Friday, February 8, 2013

Small Press 411: Agent Victoria Marini

About Victoria:  Victoria Marini is the newest member of the Gelfman Schneider literary agency. Victoria can be found on twitter (@litagentmarini) and online at which includes her blog, client list, query updates and more. She began taking on clients in 2010, and she has begun to build her own client list, which includes literary fiction, commercial fiction, pop-culture non-fiction, and young adult. She is very interested in acquiring engaging Literary fiction and mysteries/suspense, commercial women's fiction (romantic suspense, sci-fi, fantasy), and Young Adult (contemporary, sci-fi/fantasy, thriller and horror ). Above all, she is looking for anything with an engaging voice, compelling narrative and authentic characters.

Query wish-list: You can see a detailed list of all the things Victoria would like to see in the slush by visiting her website. Her submissions guidelines are also listed here.

How many clients do you typically take on a year? And about how many queries do you get in a year? 

Well, I’ve only been taking on clients for about two years, so my average isn’t as expansive as others, but t’s roughly 7 or 8 clients a year. And as far as how many queries, I don’t track them, but looking through my inbox it’s around 4,500.

What do you think is the biggest misconception among writers today in regards to small presses? To bigger houses? To agents? What would you say to correct these thoughts?

I’d say the biggest misconception writers have about small presses is that they’re not as “valuable” as larger houses; that bigger houses mean you sell more, and that agents aren’t useful now that self-publishing and digital-only presses are an option. And, I’d say that the bigger houses are certainly going to be a stronger fiscal option in terms of advances, but they’re not always going to be better at strengthening the performance of a given book. Agents are still absolutely necessary for editorial relationships, contracts negotiation, and navigating the changing marketplace.

Is publishing your book with a small press a valid option for writers?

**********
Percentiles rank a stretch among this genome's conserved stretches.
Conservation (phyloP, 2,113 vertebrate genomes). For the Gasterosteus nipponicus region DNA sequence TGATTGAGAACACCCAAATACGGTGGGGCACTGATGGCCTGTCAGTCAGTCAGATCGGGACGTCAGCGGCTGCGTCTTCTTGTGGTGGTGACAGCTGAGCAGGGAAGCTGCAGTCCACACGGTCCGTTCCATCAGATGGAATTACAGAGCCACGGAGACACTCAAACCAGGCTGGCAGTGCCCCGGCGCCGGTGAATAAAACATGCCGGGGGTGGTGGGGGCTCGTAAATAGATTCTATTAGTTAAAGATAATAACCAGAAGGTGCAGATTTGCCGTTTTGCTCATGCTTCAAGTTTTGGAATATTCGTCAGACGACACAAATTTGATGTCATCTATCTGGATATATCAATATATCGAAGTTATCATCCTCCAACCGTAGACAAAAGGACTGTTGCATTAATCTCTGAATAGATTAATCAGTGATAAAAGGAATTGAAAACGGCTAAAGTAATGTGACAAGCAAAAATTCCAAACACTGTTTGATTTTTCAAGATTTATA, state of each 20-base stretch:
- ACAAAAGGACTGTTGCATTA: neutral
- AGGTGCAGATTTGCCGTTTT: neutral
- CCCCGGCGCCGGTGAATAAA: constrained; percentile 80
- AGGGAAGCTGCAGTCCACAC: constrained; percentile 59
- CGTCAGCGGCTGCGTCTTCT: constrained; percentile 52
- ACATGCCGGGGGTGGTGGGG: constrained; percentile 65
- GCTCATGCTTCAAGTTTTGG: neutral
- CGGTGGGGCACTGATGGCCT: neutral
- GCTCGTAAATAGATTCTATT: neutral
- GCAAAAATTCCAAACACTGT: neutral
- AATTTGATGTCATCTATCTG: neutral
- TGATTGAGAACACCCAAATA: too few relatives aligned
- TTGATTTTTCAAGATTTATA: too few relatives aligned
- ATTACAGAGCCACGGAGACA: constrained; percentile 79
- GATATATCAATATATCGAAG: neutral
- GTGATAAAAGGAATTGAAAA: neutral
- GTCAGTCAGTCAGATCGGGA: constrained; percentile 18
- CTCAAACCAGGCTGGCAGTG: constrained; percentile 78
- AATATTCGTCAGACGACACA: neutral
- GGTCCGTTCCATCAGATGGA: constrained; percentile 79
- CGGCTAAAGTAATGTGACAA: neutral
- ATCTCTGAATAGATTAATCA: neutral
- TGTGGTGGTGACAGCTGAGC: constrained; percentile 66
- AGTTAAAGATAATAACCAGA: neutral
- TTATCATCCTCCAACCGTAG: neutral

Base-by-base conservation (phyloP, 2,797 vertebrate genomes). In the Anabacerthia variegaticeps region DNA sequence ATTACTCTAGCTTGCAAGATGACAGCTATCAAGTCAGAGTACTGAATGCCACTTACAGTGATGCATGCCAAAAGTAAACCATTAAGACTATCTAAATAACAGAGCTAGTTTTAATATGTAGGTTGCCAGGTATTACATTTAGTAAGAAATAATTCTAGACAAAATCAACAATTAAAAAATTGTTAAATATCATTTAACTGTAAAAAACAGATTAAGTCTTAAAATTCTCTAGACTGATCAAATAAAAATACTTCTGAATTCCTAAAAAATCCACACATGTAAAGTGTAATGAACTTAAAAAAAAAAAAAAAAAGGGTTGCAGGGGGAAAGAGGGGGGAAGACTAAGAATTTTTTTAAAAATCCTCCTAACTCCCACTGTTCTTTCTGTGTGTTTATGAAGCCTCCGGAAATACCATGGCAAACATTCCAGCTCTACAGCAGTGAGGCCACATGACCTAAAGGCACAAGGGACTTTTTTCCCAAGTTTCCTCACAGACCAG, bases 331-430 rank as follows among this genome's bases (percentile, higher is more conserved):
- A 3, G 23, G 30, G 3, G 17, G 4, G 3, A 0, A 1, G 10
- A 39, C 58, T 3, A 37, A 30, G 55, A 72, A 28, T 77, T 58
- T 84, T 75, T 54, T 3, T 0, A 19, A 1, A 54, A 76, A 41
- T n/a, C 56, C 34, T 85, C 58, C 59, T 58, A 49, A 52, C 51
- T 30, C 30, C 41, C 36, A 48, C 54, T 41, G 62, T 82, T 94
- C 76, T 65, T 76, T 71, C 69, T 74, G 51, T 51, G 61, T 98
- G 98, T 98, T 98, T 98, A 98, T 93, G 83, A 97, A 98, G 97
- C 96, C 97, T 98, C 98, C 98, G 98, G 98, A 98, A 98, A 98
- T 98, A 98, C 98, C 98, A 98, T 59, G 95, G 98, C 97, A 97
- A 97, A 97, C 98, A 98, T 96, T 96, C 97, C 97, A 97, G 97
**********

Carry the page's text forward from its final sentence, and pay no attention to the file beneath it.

Sure! I’ve had great experiences with small presses. It’s about how each individual house delivers an overall package that includes - not just advances and jacket designs - but publicity, royalty rates, print runs, digital opportunities, promotions, etc.

How do you decide when to submit to a small press? Is it usually a last resort situation?

I generally include at least a few small presses on my submission list, and I’ll admit, oftentimes they’re not a first choice. But not always. For example, when I submitted Steven Parlato’s THE NAMESAKE to Merit Press, I did so specifically because I knew that Jacquelyn Mitchard would love that book and that Merit would work really hard to make sure that it would get the attention it deserved.

What’s your process with submitting to a small press?
The same as submitting to a larger one, honestly.

What do you think is the difference (if there is any) about what bigger houses are/aren’t looking for vs. what smaller houses are/aren’t looking for?

Haha. This is a bit of a loaded question because taste and trends are constantly evolving. I’d say each house is looking for something for which they have a strong vision and a smart plan.

Would you encourage a writer to self publish vs. signing with a small press? Why or why not?

This is on a case by case basis. Generally, I would encourage a writer to sign with a small press vs. self-publishing, but it’s really about the contract. I’d say it’s better not to be published at all than let a publisher bully you with bad terms.

Are you more or less likely to consider a project that has an offer attached from a small press vs. one that doesn’t?

It depends on the press. If it’s a small press with a good track record, skilled & enthusiastic editors, and a compromising attitude, I’m excited. But if it’s a press with a catch-all approach to rights (film, translation, merchandising, audio, first serial, etc.) or they refuse to negotiate any of their points, than I’m probably less likely to jump on that boat.

Does it matter to you when potential clients sub to small presses before/while they submit to agents?

Yes, it matters. It doesn’t mean that I won’t consider something that an author has submitted directly (I took one on not too long ago!) But I have know the situation. First, there are some issues of timeliness. A publisher may not leave an offer on the table, and if you’re trying to choose an agent while a publisher is waiting for your response, it can be tricky and stressful. Second, authors might not know what questions to ask or how to protect their rights, which can screw up negotiations later.